Advancing Cryptocurrency Regulation in Nigeria: A Critical Necessity

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Adedeji Owonibi advocates for the regulation of cryptocurrencies in Nigeria to combat financial crimes and ensure the security and scalability of the industry by addressing the complexities of tracking illicit transactions.

The call for regulation of cryptocurrencies in Nigeria has intensified, highlighting the urgent need to tackle financial crimes, especially money laundering, within the growing digital currency space. Adedeji Owonibi, the co-founder of A&D Forensics, has been at the forefront of this advocacy, emphasizing the role of regulation in curbing these illegal activities. His insights shed light on the complexities and challenges of cryptocurrency transactions, highlighting the need for government intervention through regulation.

Owonibi’s position on the matter is clear; without strict regulations, the cryptocurrency sector in Nigeria remains a breeding ground for financial abuse. He argued that the Nigerian government should establish comprehensive laws regulating cryptocurrency activities to deter and mitigate the risk of money laundering and other financial crimes. This perspective is particularly relevant after the Central Bank of Nigeria (CBN) lifted its ban on crypto transactions, allowing banks to operate virtual asset service provider (VASP) accounts.​​​​

The importance of such regulation cannot be overstated, especially given Nigeria’s position as an important player in the global cryptocurrency market. Despite previous regulatory challenges, including a ban by the CBN, the use of cryptocurrency in Nigeria has seen a remarkable surge. The country ranks prominently in global indices of cryptocurrency adoption, driven by factors such as limited access to traditional banking services, currency devaluation and inflation. However, this surge in crypto activity also raises the specter of increased financial crime, making the call for regulation even more critical.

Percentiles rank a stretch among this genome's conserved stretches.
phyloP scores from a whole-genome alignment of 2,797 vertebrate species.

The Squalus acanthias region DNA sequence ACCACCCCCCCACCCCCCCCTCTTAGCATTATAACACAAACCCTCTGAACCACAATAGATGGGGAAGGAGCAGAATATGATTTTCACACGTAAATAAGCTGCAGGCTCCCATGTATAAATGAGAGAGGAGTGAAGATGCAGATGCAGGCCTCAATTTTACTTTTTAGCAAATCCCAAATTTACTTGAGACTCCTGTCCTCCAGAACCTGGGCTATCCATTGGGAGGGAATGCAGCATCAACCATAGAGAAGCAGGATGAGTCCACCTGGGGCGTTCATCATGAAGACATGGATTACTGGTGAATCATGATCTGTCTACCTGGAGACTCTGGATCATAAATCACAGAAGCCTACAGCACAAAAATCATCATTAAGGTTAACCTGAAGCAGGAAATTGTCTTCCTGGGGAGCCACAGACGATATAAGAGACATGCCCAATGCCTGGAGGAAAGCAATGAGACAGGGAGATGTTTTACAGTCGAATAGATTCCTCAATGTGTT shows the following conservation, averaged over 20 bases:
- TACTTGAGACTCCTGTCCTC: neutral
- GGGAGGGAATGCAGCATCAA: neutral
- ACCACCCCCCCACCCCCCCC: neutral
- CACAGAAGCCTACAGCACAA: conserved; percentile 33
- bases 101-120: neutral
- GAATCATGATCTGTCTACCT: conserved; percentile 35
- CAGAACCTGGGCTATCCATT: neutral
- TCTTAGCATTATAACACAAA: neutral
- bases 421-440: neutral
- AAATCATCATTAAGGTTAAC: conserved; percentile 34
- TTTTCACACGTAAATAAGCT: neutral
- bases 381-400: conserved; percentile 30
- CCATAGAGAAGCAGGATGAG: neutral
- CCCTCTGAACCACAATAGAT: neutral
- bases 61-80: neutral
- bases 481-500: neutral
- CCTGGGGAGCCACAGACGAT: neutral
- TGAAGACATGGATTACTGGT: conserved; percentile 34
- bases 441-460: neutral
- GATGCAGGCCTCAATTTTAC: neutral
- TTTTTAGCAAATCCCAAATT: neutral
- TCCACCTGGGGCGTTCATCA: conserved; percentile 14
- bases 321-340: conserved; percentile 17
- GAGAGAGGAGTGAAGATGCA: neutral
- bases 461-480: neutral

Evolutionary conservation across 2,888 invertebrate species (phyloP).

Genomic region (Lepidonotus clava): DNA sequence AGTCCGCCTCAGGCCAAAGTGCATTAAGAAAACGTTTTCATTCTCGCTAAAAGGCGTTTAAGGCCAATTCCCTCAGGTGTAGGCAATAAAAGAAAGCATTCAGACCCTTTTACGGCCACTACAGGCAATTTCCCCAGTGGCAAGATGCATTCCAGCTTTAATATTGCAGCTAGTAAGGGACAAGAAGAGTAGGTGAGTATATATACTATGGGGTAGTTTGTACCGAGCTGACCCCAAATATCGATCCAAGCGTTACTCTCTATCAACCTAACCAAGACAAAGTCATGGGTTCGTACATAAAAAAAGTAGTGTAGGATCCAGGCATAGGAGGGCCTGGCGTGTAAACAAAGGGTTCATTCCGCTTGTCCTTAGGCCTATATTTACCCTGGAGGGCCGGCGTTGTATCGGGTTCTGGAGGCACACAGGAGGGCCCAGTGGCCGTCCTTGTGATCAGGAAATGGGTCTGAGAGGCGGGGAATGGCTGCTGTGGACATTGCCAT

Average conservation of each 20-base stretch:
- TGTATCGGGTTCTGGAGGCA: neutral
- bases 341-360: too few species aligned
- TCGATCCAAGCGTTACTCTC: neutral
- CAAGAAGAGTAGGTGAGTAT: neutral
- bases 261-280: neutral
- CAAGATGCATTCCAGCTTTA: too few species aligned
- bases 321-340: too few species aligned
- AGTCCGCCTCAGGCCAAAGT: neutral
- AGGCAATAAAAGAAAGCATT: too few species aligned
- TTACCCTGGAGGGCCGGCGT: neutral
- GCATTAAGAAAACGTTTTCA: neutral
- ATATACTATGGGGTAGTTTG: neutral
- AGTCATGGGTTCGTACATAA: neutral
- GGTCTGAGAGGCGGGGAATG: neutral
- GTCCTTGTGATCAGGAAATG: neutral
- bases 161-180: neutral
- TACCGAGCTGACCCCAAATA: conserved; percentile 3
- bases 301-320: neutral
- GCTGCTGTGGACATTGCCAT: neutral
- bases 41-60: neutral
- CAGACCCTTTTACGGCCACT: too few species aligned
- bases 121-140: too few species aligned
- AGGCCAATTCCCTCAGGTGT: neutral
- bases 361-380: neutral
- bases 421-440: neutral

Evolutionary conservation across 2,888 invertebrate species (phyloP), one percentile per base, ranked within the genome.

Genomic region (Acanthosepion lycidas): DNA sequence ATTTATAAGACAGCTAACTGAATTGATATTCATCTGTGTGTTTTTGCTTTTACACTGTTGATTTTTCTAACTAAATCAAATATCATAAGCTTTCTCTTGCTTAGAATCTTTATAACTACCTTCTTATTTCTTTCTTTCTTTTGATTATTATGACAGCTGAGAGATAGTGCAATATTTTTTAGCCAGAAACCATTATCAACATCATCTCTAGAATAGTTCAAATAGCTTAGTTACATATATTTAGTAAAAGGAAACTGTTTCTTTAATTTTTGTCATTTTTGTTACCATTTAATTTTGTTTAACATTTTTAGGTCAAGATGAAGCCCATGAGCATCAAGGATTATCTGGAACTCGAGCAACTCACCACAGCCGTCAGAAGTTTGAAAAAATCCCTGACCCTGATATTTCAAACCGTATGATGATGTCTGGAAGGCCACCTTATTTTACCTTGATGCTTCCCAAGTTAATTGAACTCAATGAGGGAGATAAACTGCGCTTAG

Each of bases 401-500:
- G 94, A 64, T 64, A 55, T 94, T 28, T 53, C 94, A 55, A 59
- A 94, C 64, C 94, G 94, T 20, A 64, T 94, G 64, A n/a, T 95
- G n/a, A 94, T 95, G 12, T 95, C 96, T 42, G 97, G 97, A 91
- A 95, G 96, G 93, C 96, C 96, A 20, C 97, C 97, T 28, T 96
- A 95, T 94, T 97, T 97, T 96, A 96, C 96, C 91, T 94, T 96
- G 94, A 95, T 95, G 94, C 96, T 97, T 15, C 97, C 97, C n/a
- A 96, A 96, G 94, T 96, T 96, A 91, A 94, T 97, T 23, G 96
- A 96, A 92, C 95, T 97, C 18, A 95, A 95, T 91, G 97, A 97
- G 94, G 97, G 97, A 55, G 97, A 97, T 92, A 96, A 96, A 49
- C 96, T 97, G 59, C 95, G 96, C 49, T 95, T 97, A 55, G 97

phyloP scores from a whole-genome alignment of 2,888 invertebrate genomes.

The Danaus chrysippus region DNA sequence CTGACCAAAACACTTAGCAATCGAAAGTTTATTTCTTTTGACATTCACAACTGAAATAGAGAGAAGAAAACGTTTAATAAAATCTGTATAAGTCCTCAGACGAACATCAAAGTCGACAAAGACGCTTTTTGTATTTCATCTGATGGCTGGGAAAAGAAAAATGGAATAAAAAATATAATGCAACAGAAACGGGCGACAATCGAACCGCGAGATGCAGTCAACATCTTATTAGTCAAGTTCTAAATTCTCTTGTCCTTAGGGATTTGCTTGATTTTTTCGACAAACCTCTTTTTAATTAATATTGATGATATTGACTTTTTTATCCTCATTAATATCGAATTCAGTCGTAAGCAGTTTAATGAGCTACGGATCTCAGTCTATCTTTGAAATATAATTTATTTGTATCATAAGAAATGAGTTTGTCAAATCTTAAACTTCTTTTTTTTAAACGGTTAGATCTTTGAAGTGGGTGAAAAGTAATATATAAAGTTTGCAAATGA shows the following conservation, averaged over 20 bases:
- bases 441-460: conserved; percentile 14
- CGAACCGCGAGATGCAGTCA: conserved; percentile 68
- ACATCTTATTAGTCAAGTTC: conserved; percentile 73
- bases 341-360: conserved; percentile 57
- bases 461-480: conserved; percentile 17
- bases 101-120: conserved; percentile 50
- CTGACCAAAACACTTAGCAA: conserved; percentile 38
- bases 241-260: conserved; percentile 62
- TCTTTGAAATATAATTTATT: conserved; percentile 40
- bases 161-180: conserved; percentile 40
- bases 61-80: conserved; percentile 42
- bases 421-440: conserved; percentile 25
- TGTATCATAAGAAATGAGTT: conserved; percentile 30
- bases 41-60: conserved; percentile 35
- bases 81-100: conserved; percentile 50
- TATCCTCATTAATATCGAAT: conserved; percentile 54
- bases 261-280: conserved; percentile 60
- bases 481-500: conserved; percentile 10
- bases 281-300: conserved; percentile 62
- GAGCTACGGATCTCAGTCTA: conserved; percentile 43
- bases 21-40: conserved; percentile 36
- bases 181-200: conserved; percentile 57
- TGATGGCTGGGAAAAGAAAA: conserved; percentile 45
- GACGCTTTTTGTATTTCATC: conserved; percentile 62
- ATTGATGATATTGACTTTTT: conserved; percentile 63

Owonibi’s insights also highlight the potential for regulatory frameworks to improve security and scalability of the crypto industry. He points to the development regulation created by the National Information Technology Development Agency (NITDA) as a significant step towards creating an enabling environment for the growth of the blockchain and crypto industry. This move, according to Owonibi, is what the CBN should have considered as early as 2021 instead of severing ties between cryptocurrency exchange firms and local banks.

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In addition, Owonibi delves into the ins and outs of tracking and investigating cryptocurrency fraud, revealing that while over-the-counter (OTC) transactions and crypto mixers present challenges to law enforcement, advances in regulatory technology and international cooperation are improving the ability to track illegal activities. It highlights the evolving landscape of blockchain anonymity and global efforts to establish standards for transaction traceability, highlighting the importance of regulatory measures in combating cryptocurrency fraud.

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